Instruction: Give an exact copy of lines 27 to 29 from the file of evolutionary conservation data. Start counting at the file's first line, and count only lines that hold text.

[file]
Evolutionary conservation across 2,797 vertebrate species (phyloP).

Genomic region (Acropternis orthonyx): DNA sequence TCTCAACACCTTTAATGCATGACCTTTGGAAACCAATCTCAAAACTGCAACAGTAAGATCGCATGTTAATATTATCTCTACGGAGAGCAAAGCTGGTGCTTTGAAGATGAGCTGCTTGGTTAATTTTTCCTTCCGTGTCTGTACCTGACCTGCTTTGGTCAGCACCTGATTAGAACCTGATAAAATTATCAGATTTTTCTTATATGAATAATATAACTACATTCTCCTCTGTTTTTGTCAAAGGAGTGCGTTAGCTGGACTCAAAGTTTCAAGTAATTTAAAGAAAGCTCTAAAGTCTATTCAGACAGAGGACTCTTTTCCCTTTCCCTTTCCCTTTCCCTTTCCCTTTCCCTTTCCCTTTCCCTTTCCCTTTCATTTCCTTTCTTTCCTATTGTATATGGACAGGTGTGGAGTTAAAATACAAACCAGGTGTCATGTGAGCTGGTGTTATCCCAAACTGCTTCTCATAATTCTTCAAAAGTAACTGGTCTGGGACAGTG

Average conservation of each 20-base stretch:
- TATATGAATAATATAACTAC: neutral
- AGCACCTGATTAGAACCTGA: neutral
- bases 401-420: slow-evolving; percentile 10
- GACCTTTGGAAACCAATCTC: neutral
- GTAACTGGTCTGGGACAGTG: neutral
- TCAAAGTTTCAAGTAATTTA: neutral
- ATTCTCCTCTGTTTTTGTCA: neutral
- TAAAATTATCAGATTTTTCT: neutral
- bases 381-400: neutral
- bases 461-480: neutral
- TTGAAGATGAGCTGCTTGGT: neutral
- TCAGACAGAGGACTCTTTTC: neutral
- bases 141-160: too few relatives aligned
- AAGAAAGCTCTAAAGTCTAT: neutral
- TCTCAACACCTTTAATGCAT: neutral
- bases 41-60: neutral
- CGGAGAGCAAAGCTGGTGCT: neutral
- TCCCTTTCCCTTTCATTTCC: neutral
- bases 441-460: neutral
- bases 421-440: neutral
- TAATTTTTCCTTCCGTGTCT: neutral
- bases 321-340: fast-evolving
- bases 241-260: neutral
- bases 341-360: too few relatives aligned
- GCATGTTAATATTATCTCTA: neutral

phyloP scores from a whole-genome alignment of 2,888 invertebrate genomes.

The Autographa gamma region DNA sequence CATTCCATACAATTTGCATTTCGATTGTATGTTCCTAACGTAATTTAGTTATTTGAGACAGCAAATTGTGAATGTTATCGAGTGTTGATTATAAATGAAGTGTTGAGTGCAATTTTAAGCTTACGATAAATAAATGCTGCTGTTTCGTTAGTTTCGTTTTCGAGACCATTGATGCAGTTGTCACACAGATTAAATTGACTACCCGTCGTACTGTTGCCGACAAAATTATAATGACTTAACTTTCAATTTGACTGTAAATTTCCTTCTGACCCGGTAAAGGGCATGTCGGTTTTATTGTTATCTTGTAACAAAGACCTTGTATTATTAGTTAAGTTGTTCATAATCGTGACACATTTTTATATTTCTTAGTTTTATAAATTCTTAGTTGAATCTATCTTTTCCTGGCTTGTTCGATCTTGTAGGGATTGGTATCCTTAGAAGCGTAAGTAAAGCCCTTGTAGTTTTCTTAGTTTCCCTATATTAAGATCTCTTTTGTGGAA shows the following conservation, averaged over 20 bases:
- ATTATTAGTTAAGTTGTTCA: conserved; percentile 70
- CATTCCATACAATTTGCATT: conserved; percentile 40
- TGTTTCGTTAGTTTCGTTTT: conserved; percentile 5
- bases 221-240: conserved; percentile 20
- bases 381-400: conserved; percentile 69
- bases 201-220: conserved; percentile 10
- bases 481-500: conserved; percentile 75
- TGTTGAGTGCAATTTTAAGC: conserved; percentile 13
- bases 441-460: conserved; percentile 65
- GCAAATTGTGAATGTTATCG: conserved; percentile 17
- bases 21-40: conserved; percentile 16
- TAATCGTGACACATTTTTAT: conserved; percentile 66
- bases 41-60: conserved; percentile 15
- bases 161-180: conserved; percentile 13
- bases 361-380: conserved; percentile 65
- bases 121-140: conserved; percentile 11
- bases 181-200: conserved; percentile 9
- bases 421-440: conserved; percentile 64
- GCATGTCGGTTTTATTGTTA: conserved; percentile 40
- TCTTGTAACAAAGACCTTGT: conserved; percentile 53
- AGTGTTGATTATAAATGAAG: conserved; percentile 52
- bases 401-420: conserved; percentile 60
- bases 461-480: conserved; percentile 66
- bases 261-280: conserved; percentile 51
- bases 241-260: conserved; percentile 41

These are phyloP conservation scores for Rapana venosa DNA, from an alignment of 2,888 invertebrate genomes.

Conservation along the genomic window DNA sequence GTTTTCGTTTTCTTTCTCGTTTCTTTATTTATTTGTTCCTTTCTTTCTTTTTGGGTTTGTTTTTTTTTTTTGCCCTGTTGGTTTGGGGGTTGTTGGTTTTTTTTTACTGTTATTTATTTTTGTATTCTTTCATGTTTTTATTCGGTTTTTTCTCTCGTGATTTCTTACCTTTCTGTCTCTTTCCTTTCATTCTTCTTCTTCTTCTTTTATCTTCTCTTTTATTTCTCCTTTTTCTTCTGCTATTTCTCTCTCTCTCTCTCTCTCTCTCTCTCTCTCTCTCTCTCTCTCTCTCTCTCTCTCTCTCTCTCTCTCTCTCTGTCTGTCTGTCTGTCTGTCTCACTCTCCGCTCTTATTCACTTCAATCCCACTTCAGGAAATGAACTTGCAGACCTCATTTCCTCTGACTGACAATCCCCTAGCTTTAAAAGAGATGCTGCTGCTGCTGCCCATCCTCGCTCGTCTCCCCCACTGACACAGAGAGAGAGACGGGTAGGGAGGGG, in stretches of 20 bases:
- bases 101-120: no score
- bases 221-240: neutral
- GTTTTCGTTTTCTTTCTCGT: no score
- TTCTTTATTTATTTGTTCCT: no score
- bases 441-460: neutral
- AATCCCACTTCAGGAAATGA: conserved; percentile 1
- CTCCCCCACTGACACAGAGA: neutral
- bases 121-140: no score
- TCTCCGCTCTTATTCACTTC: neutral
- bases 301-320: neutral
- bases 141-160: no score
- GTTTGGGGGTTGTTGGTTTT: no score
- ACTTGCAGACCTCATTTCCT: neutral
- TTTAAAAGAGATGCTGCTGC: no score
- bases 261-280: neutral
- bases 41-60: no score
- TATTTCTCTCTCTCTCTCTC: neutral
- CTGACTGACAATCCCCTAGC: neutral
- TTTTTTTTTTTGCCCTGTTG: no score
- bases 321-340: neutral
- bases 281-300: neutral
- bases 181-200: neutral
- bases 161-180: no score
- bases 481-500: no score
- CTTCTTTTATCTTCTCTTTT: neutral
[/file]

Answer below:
- bases 341-360: too few relatives aligned
- GCATGTTAATATTATCTCTA: neutral

phyloP scores from a whole-genome alignment of 2,888 invertebrate genomes.